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Sutton, Robert Bean

by Lawrence F. London, 1994

29 Jan. 1826–7 Mar. 1896

Chaplain Robert Bean Sutton of the Army of Northern Virginia after the war.  Image taken circa 1865-1880.  Included as one of two photographs in a hinged case approximately 7.6 x 6.5 cm.  The other photograph was taken during the war with Chaplain Sutton in Confederate Uniform.  From the Ambrotype/Tintype Liljenquist Family Collection, Library of Congress Prints & Photographs Online Catalog. Robert Bean Sutton, Episcopal priest and teacher, was born in Westmoreland County, Va. He was graduated from St. Mary's College, Baltimore, in 1844. After studying for the ministry, he was ordained deacon in 1851 and priest in 1852 by Bishop Nicholas H. Cobb of Alabama.

Sutton began a long career of service in the Diocese of North Carolina in the fall of 1854, when he became rector of St. Stephen's Church, Oxford. During the next four years he added to his field of work St. Paul's Church, Louisburg, and several mission stations in Granville County. Leaving the diocese in late 1858, he served for two years as rector of St. Mark's parish in Frederick County, Md. Sutton returned to North Carolina in September 1860 to begin a ministry of eighteen years in St. Bartholomew's parish, Pittsboro. In addition to that work, he held monthly services at St. Mark's, Gulf, and at two other mission stations. He also provided a monthly service for the residents of the county home.

Shortly after going to Pittsboro, Sutton was faced with the many problems brought on by the Civil War including a congregation that was increased by refugees from the eastern part of the state. He was untiring in his efforts to care for the sick and the bereaved in his parish. At the direction of Bishop Thomas Atkinson, Sutton spent the month of October 1864 as a missionary to the Army of Northern Virginia ministering to the troops in General James H. Lane's brigade near Petersburg. He also spent part of his time in the Winder Hospital in Richmond. In September 1865 he reported that "since the surrender of General Lee, no collections have been made, in consequence of the almost entire absence of money from the community." He was forced to add teaching to his duties "in order to get bread for my family." It was at this time that Sutton established a school for girls. Locust Hill Seminary, which operated successfully during his rectorate, attracted students not only from Pittsboro but from other parts of the state as well.

Chaplain Robert Bean Sutton of the Army of Northern Virginia, in uniform.  Image taken circa 1861-1865.  Included as one of two photographs in a hinged case approximately 7.6 x 6.5 cm.  The other photograph was taken following the war and is shown above.  From the Ambrotype/Tintype Liljenquist Family Collection, Library of Congress Prints & Photographs Online Catalog.

When Sutton resigned as rector of St. Bartholomew's in December 1878, his loss was felt by the whole community, which had come to regard him as "the village priest." In resolutions of regret, his vestry declared that he was distinguished by his acts of "Christian charity" and "untiring and devoted attention to the sick and afflicted, and the poor and needy." For the next two years he was rector of St. Barnabas, Greensboro, and in charge of five nearby missions. He then served for four years as rector of St. Paul's Church, Louisburg.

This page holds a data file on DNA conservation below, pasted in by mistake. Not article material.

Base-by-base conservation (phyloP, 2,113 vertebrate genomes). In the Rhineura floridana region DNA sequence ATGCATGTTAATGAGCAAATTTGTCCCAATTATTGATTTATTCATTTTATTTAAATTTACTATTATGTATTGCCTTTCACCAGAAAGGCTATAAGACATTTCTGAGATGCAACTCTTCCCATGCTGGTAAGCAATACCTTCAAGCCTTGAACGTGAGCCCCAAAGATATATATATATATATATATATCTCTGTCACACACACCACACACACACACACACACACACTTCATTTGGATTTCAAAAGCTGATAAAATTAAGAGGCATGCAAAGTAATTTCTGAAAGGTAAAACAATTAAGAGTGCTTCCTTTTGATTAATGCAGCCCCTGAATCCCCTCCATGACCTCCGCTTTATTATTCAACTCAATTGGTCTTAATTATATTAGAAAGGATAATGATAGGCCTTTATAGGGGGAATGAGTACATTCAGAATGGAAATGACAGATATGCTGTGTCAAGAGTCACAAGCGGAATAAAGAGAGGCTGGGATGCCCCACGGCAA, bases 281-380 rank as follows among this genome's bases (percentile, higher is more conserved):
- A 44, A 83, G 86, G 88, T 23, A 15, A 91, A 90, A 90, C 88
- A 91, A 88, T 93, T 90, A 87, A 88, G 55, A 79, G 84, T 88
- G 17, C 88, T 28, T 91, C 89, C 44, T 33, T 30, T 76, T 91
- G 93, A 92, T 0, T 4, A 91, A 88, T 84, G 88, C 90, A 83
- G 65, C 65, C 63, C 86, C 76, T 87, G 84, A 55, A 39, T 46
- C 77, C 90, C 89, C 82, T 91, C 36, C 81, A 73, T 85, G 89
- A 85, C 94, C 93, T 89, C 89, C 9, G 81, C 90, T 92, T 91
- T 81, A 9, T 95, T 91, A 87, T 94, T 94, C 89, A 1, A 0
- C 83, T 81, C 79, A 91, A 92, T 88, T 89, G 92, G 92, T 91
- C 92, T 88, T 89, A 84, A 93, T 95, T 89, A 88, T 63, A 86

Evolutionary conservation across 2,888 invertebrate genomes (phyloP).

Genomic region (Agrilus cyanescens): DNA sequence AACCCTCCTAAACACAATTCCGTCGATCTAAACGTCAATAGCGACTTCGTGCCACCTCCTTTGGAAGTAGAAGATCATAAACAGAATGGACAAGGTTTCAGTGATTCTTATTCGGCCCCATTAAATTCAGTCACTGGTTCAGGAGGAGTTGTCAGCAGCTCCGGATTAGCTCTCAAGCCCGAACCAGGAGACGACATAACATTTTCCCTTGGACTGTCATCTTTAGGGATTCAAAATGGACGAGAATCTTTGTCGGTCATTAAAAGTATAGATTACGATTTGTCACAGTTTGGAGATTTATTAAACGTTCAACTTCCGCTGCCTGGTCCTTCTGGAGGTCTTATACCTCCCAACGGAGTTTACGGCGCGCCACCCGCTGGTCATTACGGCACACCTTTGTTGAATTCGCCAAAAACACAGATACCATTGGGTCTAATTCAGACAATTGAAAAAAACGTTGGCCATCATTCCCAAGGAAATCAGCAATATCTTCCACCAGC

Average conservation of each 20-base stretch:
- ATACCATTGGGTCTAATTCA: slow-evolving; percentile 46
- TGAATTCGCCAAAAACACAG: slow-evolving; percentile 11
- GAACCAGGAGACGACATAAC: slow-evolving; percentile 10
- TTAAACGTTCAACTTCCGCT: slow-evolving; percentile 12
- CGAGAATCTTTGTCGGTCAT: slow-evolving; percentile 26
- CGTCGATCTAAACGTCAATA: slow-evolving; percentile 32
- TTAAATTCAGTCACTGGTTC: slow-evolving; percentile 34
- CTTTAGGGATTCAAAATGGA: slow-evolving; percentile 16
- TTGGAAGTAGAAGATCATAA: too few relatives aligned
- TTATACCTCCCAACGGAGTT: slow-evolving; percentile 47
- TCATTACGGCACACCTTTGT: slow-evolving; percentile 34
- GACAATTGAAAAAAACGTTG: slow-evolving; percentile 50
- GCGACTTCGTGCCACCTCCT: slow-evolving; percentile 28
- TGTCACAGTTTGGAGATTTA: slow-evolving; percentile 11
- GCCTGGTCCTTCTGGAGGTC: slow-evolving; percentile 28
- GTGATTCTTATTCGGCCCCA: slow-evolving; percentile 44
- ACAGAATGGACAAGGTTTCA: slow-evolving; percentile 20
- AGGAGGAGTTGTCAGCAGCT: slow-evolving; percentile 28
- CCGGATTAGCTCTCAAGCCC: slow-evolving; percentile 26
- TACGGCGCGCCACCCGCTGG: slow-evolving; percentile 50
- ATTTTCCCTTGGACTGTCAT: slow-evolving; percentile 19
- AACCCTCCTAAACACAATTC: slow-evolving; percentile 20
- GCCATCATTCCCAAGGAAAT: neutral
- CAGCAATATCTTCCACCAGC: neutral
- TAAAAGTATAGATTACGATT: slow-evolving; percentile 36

In the fall of 1884 Sutton became principal of St. Augustine Normal School and Collegiate Institute in Raleigh. During his seven-year tenure, the student body grew from 133 to 167, the curriculum was expanded, and a four-story dormitory and classroom building was completed. In 1891 Sutton resigned as principal to become vice-principal and a member of the teaching staff, posts that he occupied until his death.

Sutton had many important committee assignments in the diocesan convention. He was dean of the Convocation of Raleigh from its organization in 1875 until 1893. In 1874 Rutherford College awarded him the degree of D.D. He died at his home on the campus of St. Augustine's and was buried in the churchyard of St. Bartholomew's, Pittsboro. After his death the Raleigh News and Observer commented: "As a teacher Dr. Sutton was especially distinguished for his patient and painstaking work, and he had in extraordinary measure the faculty of attaching his pupils to him personally, and of calling forth and stimulating their best efforts."

Sutton married Julia Ann Biscoe of St. Mary's County, Md. Thet had seven children: Robert, Walter, Annie (Mrs. Nathan Steadman), Sally Emory (Mrs. Walter J. Crews), Juliet Biscoe, James Andrew, and Nicholas H. Cobb, who died in infancy.

References:

Wade Hadley and others, eds., Chatham County, 1771–1971 (1971).

Cecil D. Halliburton, A History of St. Augustine's College, 1867–1937 (1937).

Journals of the Diocese of North Carolina, 1855–96.

Pittsboro Chatham Record, 2 Jan. 1879, 12 Mar. 1896.

Raleigh News and Observer, 8–9 Mar. 1896.

Royal G. Shannonhouse, ed., History of St. Bartholomew's Parish, Pittsboro, N.C. (1933).

Image Credits:

[Chaplain Robert Bean Sutton of the Army of Northern Virginia in uniform and after the war]. Photograph. [between 1861 and 1880?]. Prints and Photographs Division, Library of Congress. http://www.loc.gov/pictures/item/2011661478/ (accessed April 4, 2014). [Two tintype/ambrotype images in a small hinged case.]

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